I hope your biggest revelation this year is that you don’t really know what you want.
We grow up thinking we know what we want, but we’re wrong. We all start with the wrong idea about it. Your whole life, society has told you what you want. Others know what they want you to want. Your family, your religious institutions, your politicians and your retailers know exactly what they want you to want. You’ll get everyone’s idea but your own, but these foreign ideas will accumulate, and in the absence of your own they get you chasing things.
And you’re not born knowing what you want, either. People assume they ought to know automatically what they want, which tends to be whatever the convention it is in your culture. For some that means marrying off to “a good provider”, for others it means achieving a senior managment position, for others it means a Personal Relationship With Jesus.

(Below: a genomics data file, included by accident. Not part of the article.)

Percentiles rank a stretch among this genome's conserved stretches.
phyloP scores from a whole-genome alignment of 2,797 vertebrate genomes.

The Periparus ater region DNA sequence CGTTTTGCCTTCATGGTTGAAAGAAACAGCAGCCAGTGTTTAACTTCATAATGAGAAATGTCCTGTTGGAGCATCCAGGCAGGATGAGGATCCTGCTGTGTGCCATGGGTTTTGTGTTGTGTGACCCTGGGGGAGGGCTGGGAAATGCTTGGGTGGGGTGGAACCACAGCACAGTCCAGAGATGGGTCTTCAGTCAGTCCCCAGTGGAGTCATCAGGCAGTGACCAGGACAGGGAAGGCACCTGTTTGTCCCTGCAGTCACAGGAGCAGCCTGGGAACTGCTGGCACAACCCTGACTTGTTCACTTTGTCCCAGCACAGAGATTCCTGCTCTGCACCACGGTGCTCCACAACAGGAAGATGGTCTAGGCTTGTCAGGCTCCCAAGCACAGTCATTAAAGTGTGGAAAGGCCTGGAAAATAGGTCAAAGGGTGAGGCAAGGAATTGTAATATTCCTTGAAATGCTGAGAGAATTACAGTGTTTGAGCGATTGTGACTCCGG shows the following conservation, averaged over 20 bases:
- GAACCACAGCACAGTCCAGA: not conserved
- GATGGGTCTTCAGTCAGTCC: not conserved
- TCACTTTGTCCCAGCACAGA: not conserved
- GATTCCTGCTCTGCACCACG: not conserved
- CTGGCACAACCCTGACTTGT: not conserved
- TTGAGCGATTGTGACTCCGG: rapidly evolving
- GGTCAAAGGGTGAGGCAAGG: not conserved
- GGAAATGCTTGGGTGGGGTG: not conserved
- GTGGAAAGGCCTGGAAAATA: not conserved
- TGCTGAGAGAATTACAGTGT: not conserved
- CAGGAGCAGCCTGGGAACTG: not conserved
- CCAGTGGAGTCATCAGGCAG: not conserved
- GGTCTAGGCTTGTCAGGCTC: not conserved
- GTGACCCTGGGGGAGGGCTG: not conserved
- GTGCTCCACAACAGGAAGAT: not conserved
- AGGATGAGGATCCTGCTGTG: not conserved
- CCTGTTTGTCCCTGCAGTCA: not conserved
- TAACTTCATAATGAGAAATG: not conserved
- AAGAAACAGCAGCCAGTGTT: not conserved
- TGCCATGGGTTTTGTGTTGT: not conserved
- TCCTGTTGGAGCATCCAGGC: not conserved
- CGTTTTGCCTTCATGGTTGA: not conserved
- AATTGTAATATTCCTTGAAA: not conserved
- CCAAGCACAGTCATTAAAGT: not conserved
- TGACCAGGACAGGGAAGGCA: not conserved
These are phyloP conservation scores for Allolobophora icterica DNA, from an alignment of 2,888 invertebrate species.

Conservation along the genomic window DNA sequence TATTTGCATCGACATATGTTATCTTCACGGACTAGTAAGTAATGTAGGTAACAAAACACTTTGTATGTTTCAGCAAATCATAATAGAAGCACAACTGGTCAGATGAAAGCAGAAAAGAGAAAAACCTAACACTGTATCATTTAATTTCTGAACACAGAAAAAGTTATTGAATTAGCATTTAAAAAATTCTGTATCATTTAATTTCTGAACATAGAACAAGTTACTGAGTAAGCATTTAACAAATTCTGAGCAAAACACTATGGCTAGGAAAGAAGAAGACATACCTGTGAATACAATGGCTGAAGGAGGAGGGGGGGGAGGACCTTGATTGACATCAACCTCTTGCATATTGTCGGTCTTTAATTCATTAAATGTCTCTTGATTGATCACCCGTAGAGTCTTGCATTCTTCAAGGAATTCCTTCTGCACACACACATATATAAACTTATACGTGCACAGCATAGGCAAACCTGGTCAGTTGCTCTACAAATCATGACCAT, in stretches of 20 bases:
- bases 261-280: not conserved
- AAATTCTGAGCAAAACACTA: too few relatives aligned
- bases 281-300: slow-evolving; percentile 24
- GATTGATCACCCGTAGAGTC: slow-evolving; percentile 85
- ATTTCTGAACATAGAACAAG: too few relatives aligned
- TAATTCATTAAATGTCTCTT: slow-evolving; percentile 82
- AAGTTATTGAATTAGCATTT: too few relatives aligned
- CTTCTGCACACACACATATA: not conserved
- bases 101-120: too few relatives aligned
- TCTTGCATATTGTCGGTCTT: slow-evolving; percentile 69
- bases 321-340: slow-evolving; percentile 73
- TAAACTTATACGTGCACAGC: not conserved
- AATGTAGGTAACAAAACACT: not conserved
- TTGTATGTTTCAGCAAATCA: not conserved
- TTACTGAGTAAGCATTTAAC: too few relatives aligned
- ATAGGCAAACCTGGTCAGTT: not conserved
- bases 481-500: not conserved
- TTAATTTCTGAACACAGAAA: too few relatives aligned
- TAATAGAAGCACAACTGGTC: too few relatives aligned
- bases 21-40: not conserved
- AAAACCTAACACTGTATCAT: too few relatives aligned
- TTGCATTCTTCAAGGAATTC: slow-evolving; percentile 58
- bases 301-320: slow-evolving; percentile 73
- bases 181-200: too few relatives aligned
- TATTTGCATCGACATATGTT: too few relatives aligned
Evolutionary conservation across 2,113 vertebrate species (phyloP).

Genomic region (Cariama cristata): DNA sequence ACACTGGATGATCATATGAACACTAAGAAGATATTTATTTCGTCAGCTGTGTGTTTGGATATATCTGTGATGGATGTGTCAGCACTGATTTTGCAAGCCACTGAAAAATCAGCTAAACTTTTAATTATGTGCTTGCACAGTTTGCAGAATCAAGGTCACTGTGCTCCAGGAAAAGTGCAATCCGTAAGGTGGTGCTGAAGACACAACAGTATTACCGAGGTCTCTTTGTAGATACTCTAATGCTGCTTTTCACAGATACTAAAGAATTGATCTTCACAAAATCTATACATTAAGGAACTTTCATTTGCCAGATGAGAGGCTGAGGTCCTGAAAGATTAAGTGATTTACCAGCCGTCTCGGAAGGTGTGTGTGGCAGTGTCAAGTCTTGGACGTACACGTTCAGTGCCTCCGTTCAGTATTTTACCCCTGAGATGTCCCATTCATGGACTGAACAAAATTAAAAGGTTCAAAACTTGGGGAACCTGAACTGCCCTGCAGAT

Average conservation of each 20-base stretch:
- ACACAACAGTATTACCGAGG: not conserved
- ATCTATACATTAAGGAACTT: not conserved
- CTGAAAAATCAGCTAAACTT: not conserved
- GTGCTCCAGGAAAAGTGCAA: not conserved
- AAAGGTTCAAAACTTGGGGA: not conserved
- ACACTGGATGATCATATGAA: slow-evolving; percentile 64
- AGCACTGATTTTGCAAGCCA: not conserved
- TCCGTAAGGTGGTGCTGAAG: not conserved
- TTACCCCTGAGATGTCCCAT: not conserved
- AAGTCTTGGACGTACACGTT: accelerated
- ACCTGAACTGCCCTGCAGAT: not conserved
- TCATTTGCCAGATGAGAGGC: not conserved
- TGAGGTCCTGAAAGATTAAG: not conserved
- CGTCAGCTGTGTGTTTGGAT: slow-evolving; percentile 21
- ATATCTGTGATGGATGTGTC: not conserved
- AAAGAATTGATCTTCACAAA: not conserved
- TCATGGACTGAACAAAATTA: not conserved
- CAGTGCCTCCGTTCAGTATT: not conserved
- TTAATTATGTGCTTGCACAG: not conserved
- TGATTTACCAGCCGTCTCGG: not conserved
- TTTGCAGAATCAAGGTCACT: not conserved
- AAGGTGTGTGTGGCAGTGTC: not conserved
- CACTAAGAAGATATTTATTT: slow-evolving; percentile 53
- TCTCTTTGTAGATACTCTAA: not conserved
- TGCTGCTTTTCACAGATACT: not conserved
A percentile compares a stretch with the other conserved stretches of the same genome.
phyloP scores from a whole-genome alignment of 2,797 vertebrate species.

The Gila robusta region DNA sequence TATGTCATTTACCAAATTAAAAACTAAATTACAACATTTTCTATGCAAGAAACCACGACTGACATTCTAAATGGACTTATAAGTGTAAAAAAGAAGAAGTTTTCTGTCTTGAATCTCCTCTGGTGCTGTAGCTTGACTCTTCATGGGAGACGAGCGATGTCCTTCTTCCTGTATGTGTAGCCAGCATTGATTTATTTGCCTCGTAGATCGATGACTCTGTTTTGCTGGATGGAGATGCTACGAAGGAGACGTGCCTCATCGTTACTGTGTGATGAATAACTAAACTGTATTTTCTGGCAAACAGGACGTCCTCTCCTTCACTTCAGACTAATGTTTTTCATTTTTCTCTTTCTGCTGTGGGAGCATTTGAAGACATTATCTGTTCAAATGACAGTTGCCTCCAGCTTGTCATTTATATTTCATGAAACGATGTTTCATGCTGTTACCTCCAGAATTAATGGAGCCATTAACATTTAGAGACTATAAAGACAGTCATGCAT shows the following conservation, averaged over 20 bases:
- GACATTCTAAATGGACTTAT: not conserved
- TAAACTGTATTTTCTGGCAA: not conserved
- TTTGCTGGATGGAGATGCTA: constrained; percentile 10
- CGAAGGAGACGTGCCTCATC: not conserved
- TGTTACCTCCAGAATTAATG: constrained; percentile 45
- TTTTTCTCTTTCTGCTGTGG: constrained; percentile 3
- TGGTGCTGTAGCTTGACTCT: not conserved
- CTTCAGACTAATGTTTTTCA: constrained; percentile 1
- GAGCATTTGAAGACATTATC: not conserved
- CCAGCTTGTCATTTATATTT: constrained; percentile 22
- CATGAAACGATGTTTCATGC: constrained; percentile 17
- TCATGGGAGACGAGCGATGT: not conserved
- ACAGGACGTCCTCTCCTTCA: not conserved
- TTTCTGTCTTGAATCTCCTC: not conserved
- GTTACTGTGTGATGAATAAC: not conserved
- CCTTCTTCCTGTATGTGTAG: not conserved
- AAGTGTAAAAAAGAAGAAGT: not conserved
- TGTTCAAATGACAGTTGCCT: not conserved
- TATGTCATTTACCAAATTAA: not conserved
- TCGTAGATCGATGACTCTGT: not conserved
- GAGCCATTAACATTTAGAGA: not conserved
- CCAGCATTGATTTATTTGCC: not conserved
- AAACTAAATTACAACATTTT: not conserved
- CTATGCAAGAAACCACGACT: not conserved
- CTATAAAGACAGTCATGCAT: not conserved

Then we become adults and, if we’re lucky, slowly learn that nobody can teach you what you want. You stumble upon it. But only if you do a lot of stumbling. Your parents didn’t know what you want, they figured it’s the same as what they wanted. The only ideas they can give you of what you ought to want are the wants they can identify with. Advertisers don’t know what you want, they fish for it. The only idea they can give you is what they hope you want, which is to buy something from them.
Your own idea appears only when you have the actual experience of what you want. You can’t know until you taste it. We all start with a false idea of what we want in life, inherited from others during childhood, before we gain any perspective about life. The false idea has to be given up and the real desires have to be discovered. They may make others uncomfortable. They may make you uncomfortable at first, because in inherited your comfort zone from others.
You will either recognize this and overcome it, or you will always pursue what other people want you to want, convinced it’s what you want. Read More